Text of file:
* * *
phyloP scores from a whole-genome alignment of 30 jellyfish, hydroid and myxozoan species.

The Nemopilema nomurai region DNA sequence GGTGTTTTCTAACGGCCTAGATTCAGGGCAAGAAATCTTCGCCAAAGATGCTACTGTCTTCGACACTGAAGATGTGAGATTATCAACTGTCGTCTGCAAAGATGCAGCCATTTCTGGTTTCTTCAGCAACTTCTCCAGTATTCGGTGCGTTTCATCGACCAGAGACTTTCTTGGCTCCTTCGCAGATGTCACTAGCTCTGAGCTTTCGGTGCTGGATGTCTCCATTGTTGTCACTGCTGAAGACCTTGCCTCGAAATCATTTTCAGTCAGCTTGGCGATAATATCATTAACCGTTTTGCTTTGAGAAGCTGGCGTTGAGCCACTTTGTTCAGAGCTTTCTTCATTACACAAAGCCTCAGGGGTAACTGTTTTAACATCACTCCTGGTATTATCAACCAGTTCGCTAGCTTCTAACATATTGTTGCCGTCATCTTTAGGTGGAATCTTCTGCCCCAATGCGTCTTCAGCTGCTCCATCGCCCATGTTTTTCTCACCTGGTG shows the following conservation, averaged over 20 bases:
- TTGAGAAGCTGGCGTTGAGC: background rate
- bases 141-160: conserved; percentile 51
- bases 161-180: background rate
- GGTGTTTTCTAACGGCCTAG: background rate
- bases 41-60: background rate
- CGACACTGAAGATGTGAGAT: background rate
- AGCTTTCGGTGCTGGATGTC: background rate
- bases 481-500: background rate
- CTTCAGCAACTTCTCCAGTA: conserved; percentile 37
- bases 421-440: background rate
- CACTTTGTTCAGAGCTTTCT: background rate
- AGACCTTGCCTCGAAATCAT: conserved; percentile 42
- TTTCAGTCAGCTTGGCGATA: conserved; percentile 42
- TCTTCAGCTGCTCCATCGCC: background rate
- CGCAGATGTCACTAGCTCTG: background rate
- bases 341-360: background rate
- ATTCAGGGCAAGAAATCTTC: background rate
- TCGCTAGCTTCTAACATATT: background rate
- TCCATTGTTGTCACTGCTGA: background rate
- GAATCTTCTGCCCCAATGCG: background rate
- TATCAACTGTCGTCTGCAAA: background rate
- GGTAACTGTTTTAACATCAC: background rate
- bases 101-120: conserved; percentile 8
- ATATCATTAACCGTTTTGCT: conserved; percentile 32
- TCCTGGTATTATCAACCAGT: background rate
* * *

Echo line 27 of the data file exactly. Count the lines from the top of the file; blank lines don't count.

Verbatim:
- TCCTGGTATTATCAACCAGT: background rate